The upcoming supply of industrial space will largely be felt in Singapore’s western region, while the rest of the city-state will be under less pressure, according to a report from Credit Suisse.
In 2016, the supply of industrial premises in the western region is expected to rise by 9.8 percent compared to an increase of just 1.7 to 2.6 percent in the north, east, and central regions, the report revealed.
“We believe the central region is likely to be under the least pressure given that a third of its incoming supply in 2016 is coming from Sin Ming Autocity (542k sq ft), which is catering to the relocation of over 150 motor workshops from the Sin Ming Industrial Estate that will be redeveloped,” the Swiss financial institution said.
In addition, the new supply in the central region is forecasted to moderate significantly after 2016 to only 150,000 sq ft to 160,000 sq ft per annum in 2017 to 2018. There could be risk from additional IGLS site launches. But currently the sites on the 1H 2016 Confirmed and Reserved List are located in Tampines in the East, Woodlands in the North, and Tuas in the West.
In terms of industrial property type, the incoming supply in 2016 will largely comprise factory space of about 10.6 million sq ft. Of this, 36 percent or 3.8 million sq ft will be multi-tenanted buildings, while 64 percent will consist of single-user assets.
The former’s supply is projected to remain at similar levels in 2017 at 3.9 million sq ft, or 3.4 percent of the multi-user stock. This will be concentrated in the North and Western regions, mainly from the development of Far Easts’ three land plots on Gambas Avenue, while JTC space in Tuas alone will add 1.3 million sq ft of space in the western region.
In the business park segment, although there is no longer any visible incoming supply after 2016, the supply glut in the office market would limit any rental gains for these properties.
“Vacancy rates remain the highest for business parks, relative to the other subsectors at 15.9 percent, which is likely to widen in 2016 before improving thereafter, given the lack of new supply,” noted Credit Suisse.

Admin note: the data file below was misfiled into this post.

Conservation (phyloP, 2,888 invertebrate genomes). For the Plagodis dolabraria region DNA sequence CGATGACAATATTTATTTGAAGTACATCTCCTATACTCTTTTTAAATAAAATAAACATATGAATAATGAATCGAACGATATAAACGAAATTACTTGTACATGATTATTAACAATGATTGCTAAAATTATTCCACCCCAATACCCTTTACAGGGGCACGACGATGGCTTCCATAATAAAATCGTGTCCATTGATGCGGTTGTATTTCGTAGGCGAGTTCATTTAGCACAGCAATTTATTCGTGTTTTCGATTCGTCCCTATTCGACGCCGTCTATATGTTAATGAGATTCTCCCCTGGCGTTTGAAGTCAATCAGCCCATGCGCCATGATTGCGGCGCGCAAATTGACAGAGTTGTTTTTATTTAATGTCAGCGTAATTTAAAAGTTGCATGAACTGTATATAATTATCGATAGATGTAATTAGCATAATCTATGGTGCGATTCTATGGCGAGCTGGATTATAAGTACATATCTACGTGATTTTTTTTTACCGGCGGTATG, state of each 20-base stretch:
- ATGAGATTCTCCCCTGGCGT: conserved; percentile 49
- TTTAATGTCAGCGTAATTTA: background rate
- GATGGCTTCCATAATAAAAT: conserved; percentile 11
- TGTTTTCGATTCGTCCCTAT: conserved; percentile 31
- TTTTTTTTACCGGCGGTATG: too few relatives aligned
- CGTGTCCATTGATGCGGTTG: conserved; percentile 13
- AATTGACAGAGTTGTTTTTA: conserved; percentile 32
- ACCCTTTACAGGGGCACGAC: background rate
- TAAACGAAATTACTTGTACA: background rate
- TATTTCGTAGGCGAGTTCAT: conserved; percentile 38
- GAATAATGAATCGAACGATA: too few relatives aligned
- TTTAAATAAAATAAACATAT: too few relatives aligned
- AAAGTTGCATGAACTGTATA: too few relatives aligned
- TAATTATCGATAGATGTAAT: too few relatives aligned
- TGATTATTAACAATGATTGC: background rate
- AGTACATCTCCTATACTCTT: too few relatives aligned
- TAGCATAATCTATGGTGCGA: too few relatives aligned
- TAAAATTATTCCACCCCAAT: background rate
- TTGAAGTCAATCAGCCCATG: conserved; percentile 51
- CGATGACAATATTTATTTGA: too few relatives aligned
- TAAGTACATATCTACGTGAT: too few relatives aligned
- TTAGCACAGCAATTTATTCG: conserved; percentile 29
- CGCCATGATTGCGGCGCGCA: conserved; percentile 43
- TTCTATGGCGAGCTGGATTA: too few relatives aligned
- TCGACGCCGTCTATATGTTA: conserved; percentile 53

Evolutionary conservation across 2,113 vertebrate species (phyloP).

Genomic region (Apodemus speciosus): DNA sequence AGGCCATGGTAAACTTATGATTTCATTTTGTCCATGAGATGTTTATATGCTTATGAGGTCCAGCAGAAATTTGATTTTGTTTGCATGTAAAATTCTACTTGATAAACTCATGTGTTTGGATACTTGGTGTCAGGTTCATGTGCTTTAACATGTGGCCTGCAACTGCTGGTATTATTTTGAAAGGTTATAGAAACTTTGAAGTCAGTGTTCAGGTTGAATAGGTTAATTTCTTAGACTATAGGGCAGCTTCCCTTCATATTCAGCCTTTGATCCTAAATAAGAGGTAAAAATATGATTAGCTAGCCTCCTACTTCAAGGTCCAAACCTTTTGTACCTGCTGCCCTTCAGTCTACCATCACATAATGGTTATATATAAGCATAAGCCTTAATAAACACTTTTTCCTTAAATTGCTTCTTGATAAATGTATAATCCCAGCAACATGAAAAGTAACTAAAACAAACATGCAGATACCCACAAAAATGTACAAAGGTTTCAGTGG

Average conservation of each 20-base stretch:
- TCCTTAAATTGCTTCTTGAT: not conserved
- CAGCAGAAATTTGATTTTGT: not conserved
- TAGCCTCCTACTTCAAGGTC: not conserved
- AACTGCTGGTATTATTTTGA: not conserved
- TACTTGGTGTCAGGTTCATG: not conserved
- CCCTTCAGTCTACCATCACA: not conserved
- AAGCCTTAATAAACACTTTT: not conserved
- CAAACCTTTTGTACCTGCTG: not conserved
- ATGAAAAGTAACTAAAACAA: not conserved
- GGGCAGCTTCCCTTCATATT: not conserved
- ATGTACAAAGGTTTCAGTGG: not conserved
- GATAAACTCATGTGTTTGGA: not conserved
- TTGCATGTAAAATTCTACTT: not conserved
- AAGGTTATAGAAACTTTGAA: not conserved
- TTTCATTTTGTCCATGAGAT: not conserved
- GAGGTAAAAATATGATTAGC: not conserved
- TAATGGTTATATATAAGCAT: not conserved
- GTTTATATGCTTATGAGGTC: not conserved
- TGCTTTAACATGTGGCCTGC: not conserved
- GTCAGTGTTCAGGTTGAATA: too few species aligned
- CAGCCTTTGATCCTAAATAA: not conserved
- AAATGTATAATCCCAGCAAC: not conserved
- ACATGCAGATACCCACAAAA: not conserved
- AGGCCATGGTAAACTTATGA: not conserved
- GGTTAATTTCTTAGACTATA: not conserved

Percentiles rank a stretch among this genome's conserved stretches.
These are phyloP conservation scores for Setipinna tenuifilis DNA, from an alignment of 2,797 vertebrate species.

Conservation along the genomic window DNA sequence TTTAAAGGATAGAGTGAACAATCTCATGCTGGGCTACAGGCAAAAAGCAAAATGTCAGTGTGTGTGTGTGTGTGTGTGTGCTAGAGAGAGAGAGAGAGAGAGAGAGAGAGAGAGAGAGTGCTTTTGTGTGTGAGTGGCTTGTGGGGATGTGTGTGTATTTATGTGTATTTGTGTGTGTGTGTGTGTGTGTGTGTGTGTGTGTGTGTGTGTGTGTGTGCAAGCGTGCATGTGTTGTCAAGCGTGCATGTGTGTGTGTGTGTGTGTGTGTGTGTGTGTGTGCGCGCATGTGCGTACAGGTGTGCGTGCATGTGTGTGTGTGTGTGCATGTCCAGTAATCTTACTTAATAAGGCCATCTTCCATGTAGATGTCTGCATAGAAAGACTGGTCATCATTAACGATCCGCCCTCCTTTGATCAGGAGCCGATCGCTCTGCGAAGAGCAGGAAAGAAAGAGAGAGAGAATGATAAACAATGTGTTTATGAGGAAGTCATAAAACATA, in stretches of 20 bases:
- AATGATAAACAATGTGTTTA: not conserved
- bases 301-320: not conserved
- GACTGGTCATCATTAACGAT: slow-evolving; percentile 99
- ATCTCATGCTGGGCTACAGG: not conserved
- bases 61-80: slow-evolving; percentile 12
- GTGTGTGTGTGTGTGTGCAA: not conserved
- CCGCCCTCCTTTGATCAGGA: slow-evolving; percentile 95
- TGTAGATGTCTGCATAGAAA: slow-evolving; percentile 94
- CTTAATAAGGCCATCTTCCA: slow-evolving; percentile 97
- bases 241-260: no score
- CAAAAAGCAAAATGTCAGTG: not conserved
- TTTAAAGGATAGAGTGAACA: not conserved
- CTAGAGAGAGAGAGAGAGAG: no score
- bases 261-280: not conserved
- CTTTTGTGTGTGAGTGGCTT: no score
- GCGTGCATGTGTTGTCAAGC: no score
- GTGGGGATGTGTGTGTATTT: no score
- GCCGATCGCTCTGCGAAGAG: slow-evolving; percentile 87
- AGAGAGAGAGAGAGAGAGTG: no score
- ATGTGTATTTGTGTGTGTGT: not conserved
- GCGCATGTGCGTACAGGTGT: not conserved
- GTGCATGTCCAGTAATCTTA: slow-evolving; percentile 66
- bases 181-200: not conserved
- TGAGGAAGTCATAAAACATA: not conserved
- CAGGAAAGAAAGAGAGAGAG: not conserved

For the warehouse segment, the upcoming supply is expected to remain elevated at 450,000 sq to 550 sq ft per annum in 2016 to 2017. But unlike factory supply, only 25 percent of the incoming space in 2016 will be in the form of single-user assets, while most consist of multi-user buildings.
Additionally, there are still about 2 million sq ft of potential pipeline that are still under planning with no firm completion dates. Credit Suisse estimates that 33 percent of this are single-user warehouses mostly in the western region.
Looking ahead, demand for industrial space is forecasted to remain soft given the sluggish economic growth and weak manufacturing activity.
“As such, vacancy rates are likely to widen as incoming supply is unlikely to be completely absorbed. Existing vacancy rates across warehouses, multiuser factories, and business parks are already at 8.6 percent, 12.8 percent, and 15.9 percent respectively, which will add to the weakness in demand.”
Leasing transactions for all industrial properties have also slowed further in 3Q 2015 and 4Q 2015. On an annual basis, business parks registered the largest decline of 18 to 55 percent, followed by warehouses (21 to 34 percent) and factory space (10 to16 percent).
However, 28 percent of businesses in an EDB survey are expecting conditions to worsen in 1H 2016. Based on the study and analysing the tenant mixes, Credit Suisse estimates that Mapletree Industrial Trust’s tenants are the least pessimistic, followed by Mapletree Logistics Trust and Ascendas REIT